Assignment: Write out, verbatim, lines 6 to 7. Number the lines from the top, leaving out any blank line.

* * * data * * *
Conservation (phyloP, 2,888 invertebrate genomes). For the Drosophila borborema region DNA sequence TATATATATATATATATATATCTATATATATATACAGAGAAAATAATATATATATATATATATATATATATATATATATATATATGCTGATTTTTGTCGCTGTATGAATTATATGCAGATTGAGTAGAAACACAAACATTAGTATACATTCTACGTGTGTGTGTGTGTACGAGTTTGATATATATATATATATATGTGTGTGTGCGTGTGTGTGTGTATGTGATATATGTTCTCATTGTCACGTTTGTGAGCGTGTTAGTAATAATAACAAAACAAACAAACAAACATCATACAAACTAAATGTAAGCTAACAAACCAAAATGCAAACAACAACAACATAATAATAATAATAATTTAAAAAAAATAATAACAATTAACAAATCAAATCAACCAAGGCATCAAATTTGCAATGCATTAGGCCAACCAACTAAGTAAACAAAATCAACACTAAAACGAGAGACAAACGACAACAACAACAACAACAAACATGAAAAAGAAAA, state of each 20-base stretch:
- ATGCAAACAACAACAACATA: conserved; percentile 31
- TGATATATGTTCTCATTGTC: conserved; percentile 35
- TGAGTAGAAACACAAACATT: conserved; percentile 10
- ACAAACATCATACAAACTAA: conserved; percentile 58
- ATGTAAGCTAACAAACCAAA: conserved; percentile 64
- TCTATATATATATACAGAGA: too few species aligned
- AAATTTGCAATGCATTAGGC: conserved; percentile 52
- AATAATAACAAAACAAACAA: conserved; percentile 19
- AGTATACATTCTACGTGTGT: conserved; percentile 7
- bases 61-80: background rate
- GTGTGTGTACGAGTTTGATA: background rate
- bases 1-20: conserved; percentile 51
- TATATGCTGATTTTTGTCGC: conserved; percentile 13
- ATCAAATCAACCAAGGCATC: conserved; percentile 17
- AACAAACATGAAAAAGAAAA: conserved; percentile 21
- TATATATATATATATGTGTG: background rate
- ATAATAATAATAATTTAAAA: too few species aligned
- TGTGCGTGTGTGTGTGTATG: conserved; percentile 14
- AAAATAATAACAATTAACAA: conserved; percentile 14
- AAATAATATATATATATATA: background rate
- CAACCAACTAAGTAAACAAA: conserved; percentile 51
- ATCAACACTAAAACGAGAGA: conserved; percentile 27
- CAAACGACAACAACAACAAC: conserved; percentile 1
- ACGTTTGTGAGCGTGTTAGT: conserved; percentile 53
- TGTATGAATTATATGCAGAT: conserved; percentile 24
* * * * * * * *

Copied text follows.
- ATGTAAGCTAACAAACCAAA: conserved; percentile 64
- TCTATATATATATACAGAGA: too few species aligned